By Jef With One F
By Rocks Off
By Chris Lane
By Angelica Leicht
By Corey Deiterman
By Angelica Leicht
By Corey Deiterman
Once he came back in the mid-'70s, the Amarillo-born, Lubbock-raised Ely found he could never leave. He shrugged off advice from those in the music business who told him that if he stayed, his career would die a slow death. He should have gone to Nashville, could have gone to Los Angeles and tried to make it in Manhattan, leaving after three months.
"I was listenin' the other day to a record I did in '89, Live at Liberty Lunch, and there's the passage in there where there's songs like 'Row of Dominoes' and 'Where is My Love?' and it has that whole feelin' of bein' out in the middle of nowhere. It's distant and it's kinda desperate and lonesome, but you don't feel threatened by it. You feel like it's your home, and Texas has always been my home," Ely says from his Hill Country residence. "I've had a lot of opportunities to leave. In fact, if I had a brain in my head I would have moved to L.A. or Nashville years ago and used the whole machinery of those towns to further my whole social life and bank account. But I chose to live in Texas and to work here and to kinda base my songs around this area that I love so much: West Texas and, well, the whole state. There's something about it that's inspirational."
An amalgam of barroom rock and roll, border-town conjunto, juke-joint blues and honky-tonk country, Ely's sound is like the best and purest Texas music, crisscrossing so often there's no easily identifiable beginning or end. It's a sound that evokes a sense of place, a sense of time -- a sound as big as the "arrogantly blue sky" (as Grover Lewis once wrote) blanketing the Lone Star State.
"I've been criticized about that a lot -- about having no distinctions between kinds of music in my songs," Ely says. "I just say, 'Hey wait, I heard Bob Wills play out of the back door of a honky-tonk when I was six years old. I heard Jerry Lee Lewis play in a dust storm in Amarillo.' I heard all this stuff when I was growin' up, whether it was rock or blues. One of the earliest gigs I had was openin' for Jimmy Reed when I was 14 years old in one of my pitiful bands in Lubbock, the Twi-Lites."
Ever since Ely and longtime comrades Jimmy Dale Gilmore and Butch Hancock hooked up in the early 1970s in Lubbock to form the legendary Flatlanders, his music has evoked the romantic's vision of Texas -- the bone-dry plains and the blinding wide-open spaces, the muddy shores of the Rio Grande, the red-rock majesty of Palo Duro Canyon, the choking dust of the flatlands and the Gulf waters that wash against South Texas.
Throughout his eponymous 1977 debut, 1978's Honky Tonk Masquerade, 1981's Musta Notta Gotta Lotta and his contributions to last year's Songs from Chippy (about a Depression-era West Texas whore), he has created a soundtrack to a place that exists largely in memory and myth -- littered with tales of renegade lovers and innocent outlaws. They're lost souls howling at a "Cornbread Moon" and blaming their troubles on the wind; they're hopeless romantics whose lives are spent traveling "Highways and Heartaches"; they're cowboys and desperadoes hoping the good life lies hidden behind the next ridge.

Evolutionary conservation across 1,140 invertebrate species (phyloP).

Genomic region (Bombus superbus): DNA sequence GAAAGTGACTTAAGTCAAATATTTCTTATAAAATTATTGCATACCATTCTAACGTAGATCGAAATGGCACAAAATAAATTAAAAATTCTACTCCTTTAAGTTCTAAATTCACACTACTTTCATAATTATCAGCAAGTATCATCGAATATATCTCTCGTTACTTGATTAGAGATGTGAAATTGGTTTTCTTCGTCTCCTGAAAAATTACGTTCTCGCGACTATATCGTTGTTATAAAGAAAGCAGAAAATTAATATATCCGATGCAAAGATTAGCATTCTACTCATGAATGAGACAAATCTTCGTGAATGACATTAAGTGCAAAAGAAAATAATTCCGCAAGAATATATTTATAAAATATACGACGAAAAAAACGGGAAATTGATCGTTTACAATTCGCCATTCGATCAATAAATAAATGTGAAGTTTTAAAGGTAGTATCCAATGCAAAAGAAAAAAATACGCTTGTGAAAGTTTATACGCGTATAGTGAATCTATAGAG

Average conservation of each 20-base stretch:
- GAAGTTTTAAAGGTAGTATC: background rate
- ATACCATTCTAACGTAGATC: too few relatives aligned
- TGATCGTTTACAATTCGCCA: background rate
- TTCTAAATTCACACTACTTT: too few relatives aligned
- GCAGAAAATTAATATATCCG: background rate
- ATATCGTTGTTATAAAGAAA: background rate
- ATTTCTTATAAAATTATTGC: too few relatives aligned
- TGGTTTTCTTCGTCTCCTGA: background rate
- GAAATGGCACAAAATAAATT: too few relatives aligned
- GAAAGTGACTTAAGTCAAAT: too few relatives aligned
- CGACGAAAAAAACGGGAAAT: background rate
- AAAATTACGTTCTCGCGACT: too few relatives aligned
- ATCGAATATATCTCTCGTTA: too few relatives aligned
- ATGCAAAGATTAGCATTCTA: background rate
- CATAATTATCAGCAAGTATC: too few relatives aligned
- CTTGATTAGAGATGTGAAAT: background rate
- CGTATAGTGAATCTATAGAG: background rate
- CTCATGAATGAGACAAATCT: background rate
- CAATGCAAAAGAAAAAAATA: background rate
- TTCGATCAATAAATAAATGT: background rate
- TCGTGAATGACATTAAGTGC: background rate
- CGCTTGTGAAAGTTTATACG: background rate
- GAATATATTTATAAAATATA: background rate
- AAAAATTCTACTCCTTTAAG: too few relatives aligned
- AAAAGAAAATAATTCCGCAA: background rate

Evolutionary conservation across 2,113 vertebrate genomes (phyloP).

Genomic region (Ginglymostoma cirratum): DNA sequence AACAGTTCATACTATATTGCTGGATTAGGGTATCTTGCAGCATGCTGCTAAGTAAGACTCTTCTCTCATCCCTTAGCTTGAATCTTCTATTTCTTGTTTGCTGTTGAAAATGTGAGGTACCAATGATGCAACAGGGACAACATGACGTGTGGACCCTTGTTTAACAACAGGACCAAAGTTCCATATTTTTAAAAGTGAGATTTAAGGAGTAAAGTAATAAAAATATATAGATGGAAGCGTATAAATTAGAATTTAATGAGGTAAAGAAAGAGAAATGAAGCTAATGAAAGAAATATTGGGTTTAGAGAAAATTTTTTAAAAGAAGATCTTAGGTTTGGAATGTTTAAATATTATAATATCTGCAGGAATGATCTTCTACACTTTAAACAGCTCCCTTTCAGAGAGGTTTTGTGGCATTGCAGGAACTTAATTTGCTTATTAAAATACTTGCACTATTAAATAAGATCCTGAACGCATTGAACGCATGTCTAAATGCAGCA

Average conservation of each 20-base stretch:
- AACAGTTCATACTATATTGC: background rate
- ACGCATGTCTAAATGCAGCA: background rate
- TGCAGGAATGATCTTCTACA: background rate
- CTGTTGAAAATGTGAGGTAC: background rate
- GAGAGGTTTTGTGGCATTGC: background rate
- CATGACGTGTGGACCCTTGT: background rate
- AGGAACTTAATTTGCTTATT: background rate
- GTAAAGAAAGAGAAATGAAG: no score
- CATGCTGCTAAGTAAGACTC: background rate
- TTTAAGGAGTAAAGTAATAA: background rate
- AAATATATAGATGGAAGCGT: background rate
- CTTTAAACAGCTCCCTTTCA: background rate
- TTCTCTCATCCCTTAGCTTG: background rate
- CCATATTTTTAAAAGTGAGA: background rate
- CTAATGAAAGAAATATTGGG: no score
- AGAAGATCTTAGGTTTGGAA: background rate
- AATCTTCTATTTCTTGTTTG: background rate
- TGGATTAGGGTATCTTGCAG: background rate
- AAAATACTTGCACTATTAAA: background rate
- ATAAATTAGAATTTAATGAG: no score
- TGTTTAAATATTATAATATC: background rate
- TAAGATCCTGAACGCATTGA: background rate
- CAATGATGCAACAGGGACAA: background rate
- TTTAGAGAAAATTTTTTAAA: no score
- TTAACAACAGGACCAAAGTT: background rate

Now comes Letter to Laredo, in stores this week, which evokes a desperate, timeless sense of place -- like a novel set to music, a complete and accidental tale that unfolds over the course of 11 songs that play out like self-contained mini-epics.
Letter opens with the line "I have stumbled on the plain / staggered in the wind," and tells of a man's search for a woman that takes him "from St. Paul to Wichita Falls," across desert sands and the Rio Grande -- "all just to get to you," Ely sings, with Bruce Springsteen providing the half-heard harmony. And from there, it follows an itinerary through Texas and time, down to Mexico and across the ocean, to Spain and back again, until Ely is a thousand miles from home yet still next door. The mariachi, the fighter, the lover, the warrior, the storyteller, the rancher, the fugitive -- each character is driven by deep passions for women, for family, for an imagined better life.
The title track is the CD's centerpiece: Ely tells an unknown messenger to send his lover a letter proclaiming his innocence of a crime for which he has been convicted. "I jumped bail from Sweetwater County, now I'm on the run," Ely sings against a haunting torrent of notes strummed on a guitar. "On my head is a five number bounty for a crime I never done / Take this letter to Laredo to the one I love / Tell her to stay low beneath the stars above." Like so many other tracks on Letter, the song sticks with you long after its last notes fade -- like grit between your teeth. It's far different than the synth-and-drum-machine version on 1984's Hi-Res.